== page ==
How do you think the SU got on this year? Marése O’Sullivan has been interviewing our SU Officers, and here’s how Conor Stitt found the year…
How was your experience as Education Officer, Conor?
It was like nothing I’d ever experienced. It had highs and lows. I started in the role when I was 22 and I’m 23 now. I was capable of solving problems and was treated as a professional [with regard to] my work in the university. To have such an input into helping so many students was an amazing achievement. It’s something I’ll look back on with pride. With the job, there are long hours; so much work involved; and times when you’re pulling your hair out with stress, but it’s also for the good of the students. I just had so much fun doing it.
Do you think you achieved the objectives you’d set out in your manifesto?
I achieved most of it. There’s so many unforeseeable [occurrences] over the year that you cannot come in one day and expect it to be exactly how you planned it. There could be anything from the government trying to pull a fast one, to something hitting the news, to the SUSI grants, which took up a big bulk of my work, if not the majority. That stopped me from achieving the projects that I wanted to do, but I believe I’ve completed about 90%, and the rest I’ll do in the next three months.
What will your role involve when students are finishing the academic year?
Students have essays and exams coming up, so I’m working with them: whether they need extensions or essay plans, or they feel their exam didn’t go so well, or if they can’t sit their exam. Other than that, there are still a lot of people waiting on SUSI grants and I’m still pushing for that. Next, I’ll be giving Catherine Breslin her crossover training and I’ll be bringing her to a couple of meetings just to get her involved.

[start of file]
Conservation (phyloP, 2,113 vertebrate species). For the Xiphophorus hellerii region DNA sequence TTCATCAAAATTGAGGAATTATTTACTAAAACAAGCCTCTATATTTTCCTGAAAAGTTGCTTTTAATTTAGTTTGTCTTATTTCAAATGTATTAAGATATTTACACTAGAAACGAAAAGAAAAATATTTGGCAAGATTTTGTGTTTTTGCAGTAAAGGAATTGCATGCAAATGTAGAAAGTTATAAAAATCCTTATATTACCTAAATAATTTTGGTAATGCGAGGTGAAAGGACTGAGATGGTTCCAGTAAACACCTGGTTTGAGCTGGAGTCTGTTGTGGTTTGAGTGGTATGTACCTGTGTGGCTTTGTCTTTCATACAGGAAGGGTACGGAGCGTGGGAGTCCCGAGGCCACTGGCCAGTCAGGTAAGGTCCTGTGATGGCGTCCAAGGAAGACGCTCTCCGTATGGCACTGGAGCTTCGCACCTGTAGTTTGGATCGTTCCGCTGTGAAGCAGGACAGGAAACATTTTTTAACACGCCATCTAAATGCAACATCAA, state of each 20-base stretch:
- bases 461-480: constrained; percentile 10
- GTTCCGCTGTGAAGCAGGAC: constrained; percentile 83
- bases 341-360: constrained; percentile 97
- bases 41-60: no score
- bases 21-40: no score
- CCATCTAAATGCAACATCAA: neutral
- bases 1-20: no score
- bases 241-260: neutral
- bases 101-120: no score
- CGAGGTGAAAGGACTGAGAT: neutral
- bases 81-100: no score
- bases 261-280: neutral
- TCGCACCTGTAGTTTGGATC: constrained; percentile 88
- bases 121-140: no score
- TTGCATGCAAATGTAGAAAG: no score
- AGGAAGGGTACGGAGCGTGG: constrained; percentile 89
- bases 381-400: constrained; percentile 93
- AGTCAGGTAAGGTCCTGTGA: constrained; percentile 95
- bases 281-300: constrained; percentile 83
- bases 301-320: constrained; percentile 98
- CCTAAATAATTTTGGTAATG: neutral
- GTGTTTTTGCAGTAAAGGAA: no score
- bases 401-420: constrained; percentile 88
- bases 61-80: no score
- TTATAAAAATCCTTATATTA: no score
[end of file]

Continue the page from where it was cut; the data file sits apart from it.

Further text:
What challenged you the most about the role?
While I was prepared for it as I could have been going in, it was hard finding out that students were in such dire straits and I had to take their burden on. I empathised with what they were going through and tried to do the best for them with all the capabilities that I had. I suppose I mightn’t always be 100% able to give them financial security, which they deserve, or know if they’re going to be in college next year. You’re trying to get them grants as quickly as possible through a grant authority that is an absolute shambles. They’re the victims of it. SUSI is a national organisation and you’re one S.U. officer trying to [help] while all the other S.U. officers are doing the same. You can do everything you can but you can only do so much for them; you don’t know if it’s enough or not. That’s very challenging and tough. You have to look after yourself as well, because if you’re not in a fit mental state or if you let something get you down, it will [affect] your work. You have to keep on top of everything all the time to be able and capable.
Have you any regrets?